Chancellor William Chandler, in deciding a suit brought by two
county residents, declared the accounts illegal because they
were not established by legislative action. Although the opinion
the judge handed down did not specify a remedy, top county
officials agreed that he was asking for remedial action.
Following the decision, Richard Korn, one of the residents,
declared that the money should be "returned to the taxpayers."
Delaforum previously reported, doing so was unlikely for a
variety of reasons which Paul Clark, president of County
Council, summed up as being "fiscally irresponsible."
meeting of Council's executive committee on Feb. 14, David
Singleton, the county's chief administrative officer, described
the process of doing so as a veritable exercise in futility.
time before the end of June, property owners, would, according
to County Executive Christopher Coons, "get their tax bill back
plus a little bit more." On or before Sept. 30, however, they
would owe the county about 17% more than they paid last year.
For the average taxpayer, that would translate into receiving
between $350 and $360 and paying around $380. That does not take
into consideration the cost of effecting the refund.
would be a similar scenario as regards sewer fees -- which are
due by the end of February -- but the fiscal 2006 hike would be
33%. It is almost certain that the sewer fee rate will be
increased for the coming year, after having held for 12 years,
but the increase being talked about is less than half of that
and it may be spread in increments over two years.
proverbial 'plan B' which Coons and Singleton proposed -- and
the 10 Council members at the meeting seemed to agree is better
-- would be to enact a simply-worded straightforward ordinance
to establish a 'general fund reserve account', a 'sewer fund
budget reserve account' and a 'sewer capital rehabilitation
reserve account' in a revised fiscal 2005 budget. Those accounts
would also be part of the fiscal 2006 and subsequent budgets.
present 'rainy day' funds, which are provided for in existing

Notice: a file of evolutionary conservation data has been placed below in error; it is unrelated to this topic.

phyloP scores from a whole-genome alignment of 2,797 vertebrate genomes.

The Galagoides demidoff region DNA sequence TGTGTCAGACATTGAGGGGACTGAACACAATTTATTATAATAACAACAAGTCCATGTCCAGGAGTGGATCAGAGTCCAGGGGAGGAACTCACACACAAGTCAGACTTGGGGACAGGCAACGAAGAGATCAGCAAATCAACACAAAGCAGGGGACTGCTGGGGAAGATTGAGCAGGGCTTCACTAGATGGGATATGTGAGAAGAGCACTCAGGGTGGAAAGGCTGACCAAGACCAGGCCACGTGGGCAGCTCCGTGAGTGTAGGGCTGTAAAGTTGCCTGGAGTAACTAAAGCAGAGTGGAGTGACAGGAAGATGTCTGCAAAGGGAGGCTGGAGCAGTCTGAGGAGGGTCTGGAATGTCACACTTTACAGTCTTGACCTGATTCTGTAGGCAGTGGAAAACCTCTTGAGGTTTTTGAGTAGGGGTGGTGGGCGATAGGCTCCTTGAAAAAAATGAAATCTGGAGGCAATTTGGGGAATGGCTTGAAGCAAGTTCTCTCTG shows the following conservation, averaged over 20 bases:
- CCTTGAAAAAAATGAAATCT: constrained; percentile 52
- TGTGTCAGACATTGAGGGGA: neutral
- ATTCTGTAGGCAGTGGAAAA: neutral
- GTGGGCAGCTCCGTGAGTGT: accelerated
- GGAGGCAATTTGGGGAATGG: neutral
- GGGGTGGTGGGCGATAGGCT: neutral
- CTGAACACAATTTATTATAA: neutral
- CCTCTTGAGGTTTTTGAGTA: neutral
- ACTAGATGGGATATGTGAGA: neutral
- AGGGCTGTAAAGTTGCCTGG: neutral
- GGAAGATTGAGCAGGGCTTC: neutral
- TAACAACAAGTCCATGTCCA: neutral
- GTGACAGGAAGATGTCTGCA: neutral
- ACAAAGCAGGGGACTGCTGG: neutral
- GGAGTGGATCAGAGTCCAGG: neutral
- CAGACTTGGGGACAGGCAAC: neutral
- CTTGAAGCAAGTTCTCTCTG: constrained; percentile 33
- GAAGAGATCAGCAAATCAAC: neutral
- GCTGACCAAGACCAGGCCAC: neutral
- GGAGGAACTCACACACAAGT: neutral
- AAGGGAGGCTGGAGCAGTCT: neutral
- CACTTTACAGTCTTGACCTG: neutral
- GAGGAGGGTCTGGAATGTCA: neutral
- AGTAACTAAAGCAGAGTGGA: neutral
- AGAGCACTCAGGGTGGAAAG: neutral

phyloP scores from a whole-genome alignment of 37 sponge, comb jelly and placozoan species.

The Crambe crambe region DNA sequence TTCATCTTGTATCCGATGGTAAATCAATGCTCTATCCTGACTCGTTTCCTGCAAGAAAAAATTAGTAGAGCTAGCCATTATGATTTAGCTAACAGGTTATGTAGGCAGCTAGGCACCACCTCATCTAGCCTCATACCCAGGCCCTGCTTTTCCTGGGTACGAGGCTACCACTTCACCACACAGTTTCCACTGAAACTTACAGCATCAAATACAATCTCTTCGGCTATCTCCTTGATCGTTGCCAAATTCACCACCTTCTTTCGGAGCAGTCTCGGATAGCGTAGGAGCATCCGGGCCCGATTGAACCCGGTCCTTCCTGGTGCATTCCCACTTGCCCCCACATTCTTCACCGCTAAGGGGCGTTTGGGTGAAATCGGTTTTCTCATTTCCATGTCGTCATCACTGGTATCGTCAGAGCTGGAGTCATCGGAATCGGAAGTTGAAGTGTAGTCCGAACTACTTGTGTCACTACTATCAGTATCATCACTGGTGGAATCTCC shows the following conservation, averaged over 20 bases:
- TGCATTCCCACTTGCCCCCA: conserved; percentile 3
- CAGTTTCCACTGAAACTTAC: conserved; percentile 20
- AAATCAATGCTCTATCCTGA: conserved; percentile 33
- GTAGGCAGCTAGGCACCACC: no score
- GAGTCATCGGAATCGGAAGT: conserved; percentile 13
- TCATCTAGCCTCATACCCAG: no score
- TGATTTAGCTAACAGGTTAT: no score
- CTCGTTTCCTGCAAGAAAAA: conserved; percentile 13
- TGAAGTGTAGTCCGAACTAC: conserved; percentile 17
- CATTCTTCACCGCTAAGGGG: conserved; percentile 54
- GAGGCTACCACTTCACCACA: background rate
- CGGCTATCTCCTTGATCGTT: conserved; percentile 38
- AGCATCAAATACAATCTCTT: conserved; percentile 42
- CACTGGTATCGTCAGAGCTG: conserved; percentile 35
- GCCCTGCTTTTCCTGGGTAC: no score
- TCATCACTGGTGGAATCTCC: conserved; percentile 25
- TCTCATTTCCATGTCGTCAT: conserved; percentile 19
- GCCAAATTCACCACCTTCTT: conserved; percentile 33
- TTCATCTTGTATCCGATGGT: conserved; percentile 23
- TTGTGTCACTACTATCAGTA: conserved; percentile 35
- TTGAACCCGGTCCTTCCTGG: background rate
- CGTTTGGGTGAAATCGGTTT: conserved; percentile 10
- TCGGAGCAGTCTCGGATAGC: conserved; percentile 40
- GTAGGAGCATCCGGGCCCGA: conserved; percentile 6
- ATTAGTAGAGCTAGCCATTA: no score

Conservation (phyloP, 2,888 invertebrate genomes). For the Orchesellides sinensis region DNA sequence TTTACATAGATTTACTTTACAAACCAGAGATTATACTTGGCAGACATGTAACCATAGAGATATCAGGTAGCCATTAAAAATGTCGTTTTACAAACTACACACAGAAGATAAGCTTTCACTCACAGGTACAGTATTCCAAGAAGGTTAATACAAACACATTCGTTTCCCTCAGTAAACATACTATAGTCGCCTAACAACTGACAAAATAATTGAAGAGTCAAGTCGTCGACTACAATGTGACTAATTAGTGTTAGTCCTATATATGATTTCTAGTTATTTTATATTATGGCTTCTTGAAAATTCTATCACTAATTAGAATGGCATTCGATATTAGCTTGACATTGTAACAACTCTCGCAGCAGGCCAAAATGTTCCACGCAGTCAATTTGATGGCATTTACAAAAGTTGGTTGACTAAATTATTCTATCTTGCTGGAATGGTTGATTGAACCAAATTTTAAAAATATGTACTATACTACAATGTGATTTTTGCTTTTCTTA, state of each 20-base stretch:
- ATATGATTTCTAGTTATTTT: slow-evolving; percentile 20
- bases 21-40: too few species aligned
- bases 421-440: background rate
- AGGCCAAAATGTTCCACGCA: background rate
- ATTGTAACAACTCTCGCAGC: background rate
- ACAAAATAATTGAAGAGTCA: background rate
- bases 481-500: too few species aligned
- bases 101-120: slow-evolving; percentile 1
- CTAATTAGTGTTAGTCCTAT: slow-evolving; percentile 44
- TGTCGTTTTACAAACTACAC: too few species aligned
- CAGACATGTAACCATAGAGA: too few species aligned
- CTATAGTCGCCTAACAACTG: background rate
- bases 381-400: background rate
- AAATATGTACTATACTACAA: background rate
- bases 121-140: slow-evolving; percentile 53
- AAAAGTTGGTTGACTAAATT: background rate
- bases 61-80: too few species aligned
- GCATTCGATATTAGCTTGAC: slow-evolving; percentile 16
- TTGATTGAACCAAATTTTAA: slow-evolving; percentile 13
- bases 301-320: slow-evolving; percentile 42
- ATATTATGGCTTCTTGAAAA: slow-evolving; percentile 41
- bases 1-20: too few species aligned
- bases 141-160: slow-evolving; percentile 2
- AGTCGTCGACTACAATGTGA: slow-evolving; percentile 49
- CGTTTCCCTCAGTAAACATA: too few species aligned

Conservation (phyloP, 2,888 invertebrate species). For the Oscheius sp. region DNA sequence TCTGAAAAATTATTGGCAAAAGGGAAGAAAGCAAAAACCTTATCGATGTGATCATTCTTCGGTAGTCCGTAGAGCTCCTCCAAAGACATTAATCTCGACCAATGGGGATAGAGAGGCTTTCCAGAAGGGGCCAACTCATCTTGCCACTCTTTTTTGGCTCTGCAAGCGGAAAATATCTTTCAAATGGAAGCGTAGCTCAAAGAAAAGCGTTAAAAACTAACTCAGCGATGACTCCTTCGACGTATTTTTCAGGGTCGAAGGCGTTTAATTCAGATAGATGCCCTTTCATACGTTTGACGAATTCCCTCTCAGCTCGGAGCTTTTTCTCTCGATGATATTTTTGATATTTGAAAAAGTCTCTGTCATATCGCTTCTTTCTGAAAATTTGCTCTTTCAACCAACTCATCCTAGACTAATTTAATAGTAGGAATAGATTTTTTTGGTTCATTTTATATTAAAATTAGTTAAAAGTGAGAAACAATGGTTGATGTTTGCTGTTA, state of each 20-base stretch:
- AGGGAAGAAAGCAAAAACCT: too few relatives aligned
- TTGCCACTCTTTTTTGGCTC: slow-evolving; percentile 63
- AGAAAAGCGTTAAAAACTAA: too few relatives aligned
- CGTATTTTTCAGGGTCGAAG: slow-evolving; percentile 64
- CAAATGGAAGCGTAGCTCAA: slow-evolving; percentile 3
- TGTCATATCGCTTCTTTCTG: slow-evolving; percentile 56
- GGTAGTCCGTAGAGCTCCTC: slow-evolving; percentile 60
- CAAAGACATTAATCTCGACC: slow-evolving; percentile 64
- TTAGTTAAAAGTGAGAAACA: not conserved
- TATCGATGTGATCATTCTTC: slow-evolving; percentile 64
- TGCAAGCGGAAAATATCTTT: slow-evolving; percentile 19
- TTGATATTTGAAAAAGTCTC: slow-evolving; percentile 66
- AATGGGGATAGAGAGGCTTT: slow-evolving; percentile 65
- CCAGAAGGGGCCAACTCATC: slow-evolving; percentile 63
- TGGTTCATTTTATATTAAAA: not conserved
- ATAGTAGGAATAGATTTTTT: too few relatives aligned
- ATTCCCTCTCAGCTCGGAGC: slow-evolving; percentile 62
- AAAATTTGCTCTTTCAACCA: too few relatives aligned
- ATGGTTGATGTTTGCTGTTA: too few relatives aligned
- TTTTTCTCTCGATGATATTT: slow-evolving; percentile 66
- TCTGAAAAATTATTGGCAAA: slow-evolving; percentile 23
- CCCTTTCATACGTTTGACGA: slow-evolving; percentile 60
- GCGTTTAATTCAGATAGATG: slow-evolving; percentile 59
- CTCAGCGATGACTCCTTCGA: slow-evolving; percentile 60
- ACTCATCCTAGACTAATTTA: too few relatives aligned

law and which Chandler upheld as legal, would remain. Intended
to assure that money is on hand to deal with significant
unforeseen emergencies, they are set each year at 20% of both
the general fund and sewer fund budgets. The chancellor, in a
footnote but not in the actual opinion, did question the size of
those reserves, which compare to 5% set-asides at the state
level. That point was not raised at the committee meeting.
Singleton, who previously was secretary of finance in state
government, told Delaforum earlier that a disparity is
reasonable because the state budget is considerably larger than
endorsed the administration's proposed ordinance after pointing
out that it was drafted with his collaboration. "This seems to
be the best way to go in light of the Korn [case] decision," he
would agree that the prudent thing to do would be to amend the
budget," Councilman Robert Weiner said. Councilman John Cartier
said that, unlike taking the previous Gordon administration's
unilateral approach, enacting the ordinance would provide for
managing budget reserves "in a judicious and sensible way."
Councilman Penrose Hollins said it would "create more of a
hardship on residents of the county if we had a stopgap refund."
Councilwoman Karen Venezky, who chairs the finance committee,
said that the illegality which Chandler found in the
Gordon-established funds "was a technicality and it can be
Neither the suing taxpayers, the judge nor anyone else in a
position to comment has accused former County Executive Tom
Gordon or anyone in his administration of personally benefiting
-- other than possibly in a political sense -- from creation of
fact, it was clear from discussion at the meeting that amending
the budget rather than going the refund route is preferable
largely because it will retain Gordon's stated purpose of using
reserves to stave off a tax increase. Without the 'tax
stabilization' set-aside, it would have been necessary to raise
the tax rate this year in order to meet the statutory
requirement to come in with a balanced budget. As things stand
now, the rate could hold until as far out as fiscal 2009.
likely path forward will be for the proposed ordinance to be